What is at issue on this motion is defendant's entitlement to various other items. The People have refused to disclose prior to trial the names, addresses, and dates of birth of their witnesses, 4 any statements they have made, any impeaching evidence as to those witnesses, police reports, statements made by defendant to individuals other than law enforcement personnel, items of a personal nature belonging to Jonathan Levin which they claim are irrelevant to the case, and any additional evidence of a mitigating nature which they claim would pertain only to a capital sentencing proceeding, contending that defendant has failed to establish entitlement to these materials under CPL §§ 240.20, 240.40, or any other provision of law. 5 In response to defendant's contention that certain of these items constitute Brady material which must be disclosed prior to trial, they assert that Brady material need not be disclosed prior to trial and that evidence of a mitigating nature does not constitute Brady material.

Much of the People's opposition to defendant's demands relates solely to the timing of, and not defendant's entitlement to, discovery. They argue that a heightened due process standard applies only at the sentencing proceeding of a capital case and not at the pretrial or trial stages. They also maintain that in most instances, disclosure shortly before trial would be adequate, even as to potential Brady material, and with respect to evidence relating to mitigation, they contend that it need not be turned over until after conviction and prior to the sentencing proceeding, citing CPL § 400.27(14). They further argue that impeachment material constitutes Rosario, rather than Brady, material and is, therefore, subject to disclosure pursuant to CPL § 240.45, and that the rule set forth in Giglio v. United States, 405 U.S. 150, 92 S.Ct. 763, 31 L.Ed.2d 104 (1972), entitles defendant to disclosure, as opposed to discovery.


The parties agree that a heightened standard of due process pertains in capital cases. Defendant asserts that this standard should be applied at all stages of a capital case, based upon legislative intent, state constitutional law, decisions rendered under the predecessor statute, and federal constitutional law. The People, on the other hand, argue that a heightened standard of due process applies only at a capital sentencing proceeding and not at the pretrial or trial stages, citing California v. Ramos, 463 U.S. 992, 998-99, 103 S.Ct. 3446, 3452, 77 L.Ed.2d 1171 (1983), and other cases. They also note that numerous courts of coordinate jurisdiction in this state have rejected the application of heightened due process in a capital case prior to the sentencing proceeding.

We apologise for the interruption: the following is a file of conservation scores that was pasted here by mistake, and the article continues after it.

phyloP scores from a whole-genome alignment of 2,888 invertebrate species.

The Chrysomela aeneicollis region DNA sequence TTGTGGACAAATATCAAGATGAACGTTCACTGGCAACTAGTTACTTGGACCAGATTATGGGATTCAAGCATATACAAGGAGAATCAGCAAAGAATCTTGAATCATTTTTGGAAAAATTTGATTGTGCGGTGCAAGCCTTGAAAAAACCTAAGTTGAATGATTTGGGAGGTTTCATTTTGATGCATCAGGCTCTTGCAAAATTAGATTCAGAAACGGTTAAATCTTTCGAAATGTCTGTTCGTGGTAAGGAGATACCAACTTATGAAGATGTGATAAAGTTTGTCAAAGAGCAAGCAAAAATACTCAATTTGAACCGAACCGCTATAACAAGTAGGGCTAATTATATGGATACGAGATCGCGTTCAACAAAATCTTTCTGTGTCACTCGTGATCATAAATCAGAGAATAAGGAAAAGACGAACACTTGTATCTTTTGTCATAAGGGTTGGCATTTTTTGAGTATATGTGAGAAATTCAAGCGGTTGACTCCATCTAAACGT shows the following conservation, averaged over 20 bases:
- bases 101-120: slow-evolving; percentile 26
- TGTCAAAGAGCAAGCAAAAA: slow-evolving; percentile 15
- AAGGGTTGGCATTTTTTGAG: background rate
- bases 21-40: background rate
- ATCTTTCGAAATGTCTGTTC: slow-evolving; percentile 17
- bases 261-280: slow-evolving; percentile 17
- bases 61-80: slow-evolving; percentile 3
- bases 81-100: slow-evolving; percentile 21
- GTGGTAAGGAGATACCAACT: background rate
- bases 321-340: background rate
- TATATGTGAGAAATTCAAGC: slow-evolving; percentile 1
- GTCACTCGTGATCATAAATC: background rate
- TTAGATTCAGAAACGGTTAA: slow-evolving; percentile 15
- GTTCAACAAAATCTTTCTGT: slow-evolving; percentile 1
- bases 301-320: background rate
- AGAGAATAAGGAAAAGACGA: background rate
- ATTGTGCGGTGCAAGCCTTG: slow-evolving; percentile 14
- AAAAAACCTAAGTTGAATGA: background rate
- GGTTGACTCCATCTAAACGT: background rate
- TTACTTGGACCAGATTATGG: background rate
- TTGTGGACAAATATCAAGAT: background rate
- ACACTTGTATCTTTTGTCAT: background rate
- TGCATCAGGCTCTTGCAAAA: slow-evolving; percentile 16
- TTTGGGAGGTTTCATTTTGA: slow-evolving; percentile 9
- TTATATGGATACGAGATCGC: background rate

Defendant's initial arguments merit only brief discussion. While the Legislature, in reinstating the death penalty, enacted special protections for capital defendants, e.g., specially trained and appointed counsel (Jud.L. § 35-b), additional time for pretrial motions (CPL § 250.40[3]), individual voir dire of prospective jurors (CPL § 270.16), and direct appeals as of right to the Court of Appeals (CPL § 450.80[3]), there is no specific legislative provision requiring a trial court to apply heightened scrutiny or more exacting substantive standards to every aspect of a capital case. The Legislature's express amendment of certain provisions of existing law, taken together with its failure to modify other provisions creates an inference of a legislative intent to leave such existing provisions intact. (McKinney's Statutes § 240; see People v. Heard, N.Y.L.J., May 17, 1996, at 26, col. 6 [Sup.Ct., N.Y.Co.1996] ).

To the extent that defendant seeks an interpretation of the New York State Constitution as requiring an expansion of defendant's due process rights during the guilt phase, this court is without authority to make such a determination. A trial court is constrained not to announce new, non-interpretative, policy-driven constructions of the State Constitution, for to do so would impinge upon "the policy and rule-making function traditionally perceived as the exclusive domain of the Court of Appeals." (People v. Keta, 165 A.D.2d 172, 177-178, 567 N.Y.S.2d 738 [2d Dept.1991], rev'd on other grounds sub. nom. People v. Scott, 79 N.Y.2d 474, 583 N.Y.S.2d 920, 593 N.E.2d 1328 [1992]; see also Hope v. Perales, 150 Misc.2d 985, 1000, 571 N.Y.S.2d 972 [Sup.Ct., N.Y.Co.1991] [Ciparik, J.], aff'd on other grounds, 189 A.D.2d 287, 595 N.Y.S.2d 948 [1st Dept.1993], rev'd on other grounds, 83 N.Y.2d 563, 611 N.Y.S.2d 811, 634 N.E.2d 183 [1994] ).

Furthermore, the Court of Appeals' decisions upon which defendant relies which...

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    • United States
    • New York Court of Appeals